Journal: International Journal of Environmental Research and Public Health

Volume: 18

Issue: 13

Pages: 6845

DOI: 10.3390/ijerph18136845

http://eprints.bournemouth.ac.uk/35713/

Source: Manual

Use of Technology to Promote Health and Wellbeing of People Who Are Homeless: A Systematic Review.

Authors: Heaslip, V., Richer, S., Simkhada, B., Dogan, H. and Green, S.

Journal: International journal of environmental research and public health

Volume: 18

Issue: 13

eISSN: 1660-4601

ISSN: 1661-7827

DOI: 10.3390/ijerph18136845

Abstract:

Background

People who are homeless experience poorer health outcomes and challenges accessing healthcare contribute to the experienced health inequality. There has been an expansion in using technology to promote health and wellbeing and technology has the potential to enable people who are socially excluded, including those who are homeless, to be able to access health services. However, little research has been undertaken to explore how technology is used to promote health and wellbeing for those who are homeless. This review aims to address the questions: 'what mobile health (mHealth) related technology is used by homeless populations' and 'what is the health impact of mobile technology for homeless populations'?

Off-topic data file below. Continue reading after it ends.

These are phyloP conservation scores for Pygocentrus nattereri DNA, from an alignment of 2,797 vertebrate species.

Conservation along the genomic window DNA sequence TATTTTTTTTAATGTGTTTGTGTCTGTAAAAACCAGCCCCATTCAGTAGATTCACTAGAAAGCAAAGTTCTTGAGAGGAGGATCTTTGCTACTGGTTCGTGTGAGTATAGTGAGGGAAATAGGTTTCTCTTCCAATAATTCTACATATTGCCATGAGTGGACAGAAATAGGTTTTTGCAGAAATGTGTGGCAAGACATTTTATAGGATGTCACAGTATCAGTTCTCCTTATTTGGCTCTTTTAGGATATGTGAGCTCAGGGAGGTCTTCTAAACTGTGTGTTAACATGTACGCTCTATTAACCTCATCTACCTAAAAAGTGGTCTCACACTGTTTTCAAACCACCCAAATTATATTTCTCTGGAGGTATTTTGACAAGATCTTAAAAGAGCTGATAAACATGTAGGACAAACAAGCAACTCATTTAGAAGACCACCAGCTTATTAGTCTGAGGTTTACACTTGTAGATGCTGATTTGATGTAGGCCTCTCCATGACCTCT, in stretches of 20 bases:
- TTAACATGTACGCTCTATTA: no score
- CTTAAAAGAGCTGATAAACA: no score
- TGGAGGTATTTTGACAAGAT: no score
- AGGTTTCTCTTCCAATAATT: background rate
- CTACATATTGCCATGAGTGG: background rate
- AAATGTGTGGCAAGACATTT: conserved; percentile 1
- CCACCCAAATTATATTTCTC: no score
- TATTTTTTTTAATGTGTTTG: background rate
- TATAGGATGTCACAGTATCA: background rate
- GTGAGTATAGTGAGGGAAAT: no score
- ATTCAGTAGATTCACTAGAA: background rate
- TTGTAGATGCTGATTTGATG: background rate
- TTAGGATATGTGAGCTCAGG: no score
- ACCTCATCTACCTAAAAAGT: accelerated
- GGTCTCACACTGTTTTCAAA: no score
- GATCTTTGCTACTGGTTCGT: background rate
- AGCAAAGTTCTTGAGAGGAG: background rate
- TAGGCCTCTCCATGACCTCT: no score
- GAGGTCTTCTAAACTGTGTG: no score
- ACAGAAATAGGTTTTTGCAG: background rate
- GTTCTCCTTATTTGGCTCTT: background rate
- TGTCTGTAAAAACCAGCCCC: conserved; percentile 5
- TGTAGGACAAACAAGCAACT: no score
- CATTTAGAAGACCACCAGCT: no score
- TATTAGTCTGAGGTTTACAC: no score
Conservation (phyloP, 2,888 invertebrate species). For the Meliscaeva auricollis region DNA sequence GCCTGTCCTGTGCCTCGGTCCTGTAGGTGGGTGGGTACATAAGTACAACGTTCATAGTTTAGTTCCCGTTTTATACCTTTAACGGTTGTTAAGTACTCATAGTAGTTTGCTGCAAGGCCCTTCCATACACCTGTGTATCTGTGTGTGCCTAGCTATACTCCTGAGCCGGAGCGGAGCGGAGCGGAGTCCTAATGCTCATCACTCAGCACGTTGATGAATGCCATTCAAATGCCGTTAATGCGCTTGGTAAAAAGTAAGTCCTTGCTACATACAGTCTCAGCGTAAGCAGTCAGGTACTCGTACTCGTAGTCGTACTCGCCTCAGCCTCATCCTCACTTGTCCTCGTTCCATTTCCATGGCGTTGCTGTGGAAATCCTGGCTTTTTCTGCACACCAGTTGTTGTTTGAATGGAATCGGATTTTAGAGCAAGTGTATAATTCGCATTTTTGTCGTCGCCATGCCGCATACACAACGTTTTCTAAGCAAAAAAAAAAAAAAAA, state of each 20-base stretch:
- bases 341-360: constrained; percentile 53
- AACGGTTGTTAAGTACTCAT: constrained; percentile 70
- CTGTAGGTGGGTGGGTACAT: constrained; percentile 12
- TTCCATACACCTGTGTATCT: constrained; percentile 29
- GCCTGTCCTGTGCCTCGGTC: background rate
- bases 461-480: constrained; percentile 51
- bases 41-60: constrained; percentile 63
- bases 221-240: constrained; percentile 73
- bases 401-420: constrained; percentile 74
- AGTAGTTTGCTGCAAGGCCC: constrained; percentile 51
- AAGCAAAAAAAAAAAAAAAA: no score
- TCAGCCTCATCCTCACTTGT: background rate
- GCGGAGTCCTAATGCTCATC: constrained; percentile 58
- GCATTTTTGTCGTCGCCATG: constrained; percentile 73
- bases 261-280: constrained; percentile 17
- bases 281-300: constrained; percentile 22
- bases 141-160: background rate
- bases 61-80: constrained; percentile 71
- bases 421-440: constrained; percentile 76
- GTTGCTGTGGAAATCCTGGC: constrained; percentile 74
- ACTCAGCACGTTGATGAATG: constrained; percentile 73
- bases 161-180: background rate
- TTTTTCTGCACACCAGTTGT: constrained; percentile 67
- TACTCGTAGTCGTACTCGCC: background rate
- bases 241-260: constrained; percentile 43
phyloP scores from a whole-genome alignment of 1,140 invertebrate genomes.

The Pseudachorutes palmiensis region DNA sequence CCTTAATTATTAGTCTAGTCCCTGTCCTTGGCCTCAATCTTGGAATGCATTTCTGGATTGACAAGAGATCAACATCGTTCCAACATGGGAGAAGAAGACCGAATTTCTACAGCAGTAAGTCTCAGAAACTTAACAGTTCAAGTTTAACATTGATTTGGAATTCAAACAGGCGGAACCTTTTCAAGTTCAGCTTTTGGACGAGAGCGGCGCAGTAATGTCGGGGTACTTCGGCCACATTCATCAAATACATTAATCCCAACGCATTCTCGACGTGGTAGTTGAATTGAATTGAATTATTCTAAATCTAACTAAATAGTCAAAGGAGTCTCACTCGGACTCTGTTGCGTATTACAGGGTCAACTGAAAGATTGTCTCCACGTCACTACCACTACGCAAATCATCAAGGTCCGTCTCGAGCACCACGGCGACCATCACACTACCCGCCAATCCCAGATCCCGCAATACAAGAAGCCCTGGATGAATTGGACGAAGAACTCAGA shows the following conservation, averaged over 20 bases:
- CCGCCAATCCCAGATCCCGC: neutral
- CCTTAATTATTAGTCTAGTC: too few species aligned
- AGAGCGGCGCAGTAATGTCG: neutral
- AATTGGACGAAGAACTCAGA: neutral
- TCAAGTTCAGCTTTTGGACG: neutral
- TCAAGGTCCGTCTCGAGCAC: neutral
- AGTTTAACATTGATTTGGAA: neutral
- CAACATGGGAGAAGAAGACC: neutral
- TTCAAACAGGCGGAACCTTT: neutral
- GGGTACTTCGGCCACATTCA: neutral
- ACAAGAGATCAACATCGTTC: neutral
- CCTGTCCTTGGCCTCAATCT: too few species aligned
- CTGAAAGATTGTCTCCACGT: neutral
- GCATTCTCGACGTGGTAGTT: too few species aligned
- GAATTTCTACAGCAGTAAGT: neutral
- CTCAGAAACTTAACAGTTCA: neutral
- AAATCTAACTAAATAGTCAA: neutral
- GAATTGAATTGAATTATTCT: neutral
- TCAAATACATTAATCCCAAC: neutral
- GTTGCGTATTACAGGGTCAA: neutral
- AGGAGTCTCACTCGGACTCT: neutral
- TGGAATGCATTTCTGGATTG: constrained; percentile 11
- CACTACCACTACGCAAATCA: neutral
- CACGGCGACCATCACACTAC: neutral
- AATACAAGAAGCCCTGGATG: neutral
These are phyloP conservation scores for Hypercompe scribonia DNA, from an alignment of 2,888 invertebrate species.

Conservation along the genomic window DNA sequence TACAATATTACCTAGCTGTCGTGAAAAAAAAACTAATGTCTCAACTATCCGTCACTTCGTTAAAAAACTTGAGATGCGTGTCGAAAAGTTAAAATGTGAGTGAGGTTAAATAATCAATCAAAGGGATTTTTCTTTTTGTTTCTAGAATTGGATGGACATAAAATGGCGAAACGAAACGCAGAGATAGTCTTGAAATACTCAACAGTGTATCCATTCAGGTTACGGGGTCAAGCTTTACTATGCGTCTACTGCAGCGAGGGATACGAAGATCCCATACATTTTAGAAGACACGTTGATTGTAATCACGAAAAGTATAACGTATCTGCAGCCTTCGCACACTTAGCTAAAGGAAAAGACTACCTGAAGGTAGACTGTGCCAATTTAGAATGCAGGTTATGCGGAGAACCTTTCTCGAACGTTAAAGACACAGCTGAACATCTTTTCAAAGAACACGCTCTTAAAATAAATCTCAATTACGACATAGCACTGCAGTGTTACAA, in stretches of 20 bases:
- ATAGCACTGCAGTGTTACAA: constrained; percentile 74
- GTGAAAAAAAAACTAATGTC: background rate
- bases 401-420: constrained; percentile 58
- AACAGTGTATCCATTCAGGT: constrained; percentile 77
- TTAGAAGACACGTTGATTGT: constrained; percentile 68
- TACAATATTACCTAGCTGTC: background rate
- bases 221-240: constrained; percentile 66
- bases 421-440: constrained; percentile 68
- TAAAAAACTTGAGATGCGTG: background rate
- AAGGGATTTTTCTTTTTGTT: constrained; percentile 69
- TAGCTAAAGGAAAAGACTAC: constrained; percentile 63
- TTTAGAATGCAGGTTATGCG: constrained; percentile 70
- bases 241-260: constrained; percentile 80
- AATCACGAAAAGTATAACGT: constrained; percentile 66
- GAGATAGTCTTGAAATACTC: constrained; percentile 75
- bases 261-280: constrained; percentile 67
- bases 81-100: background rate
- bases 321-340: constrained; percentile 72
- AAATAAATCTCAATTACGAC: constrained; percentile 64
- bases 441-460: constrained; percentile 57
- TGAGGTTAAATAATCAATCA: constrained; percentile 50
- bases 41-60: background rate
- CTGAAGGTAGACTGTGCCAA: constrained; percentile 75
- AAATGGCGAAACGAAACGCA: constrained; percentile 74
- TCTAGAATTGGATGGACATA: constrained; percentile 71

Methods

An integrative review methodology was employed. A systematic search of electronic databases was carried out between 4 January 2021 and 30 April 2021, searching for papers published between 2015 and 2021, which yielded 2113 hits, relevant papers were selected using specified inclusion and exclusion criteria reported using the Preferred Reporting Items for Systematic reviews and Meta-Analysis. The quality assessment of each paper included in the review was undertaken using the Mixed Methods Appraisal Tool.

Results

Seventeen papers were selected for review and thematic analysis identified four themes: technology ownership, barriers to use, connectivity and health benefits.

Conclusion

It is evident that technology has the potential to support the health and wellbeing of individuals who are homeless; however, there are challenges regarding connectivity to the internet, as well as issues of trust in who has access to personal data and how they are used. Further research is needed to explore the use of health technology with people who are homeless to address these challenges.

http://eprints.bournemouth.ac.uk/35713/

Source: Europe PubMed Central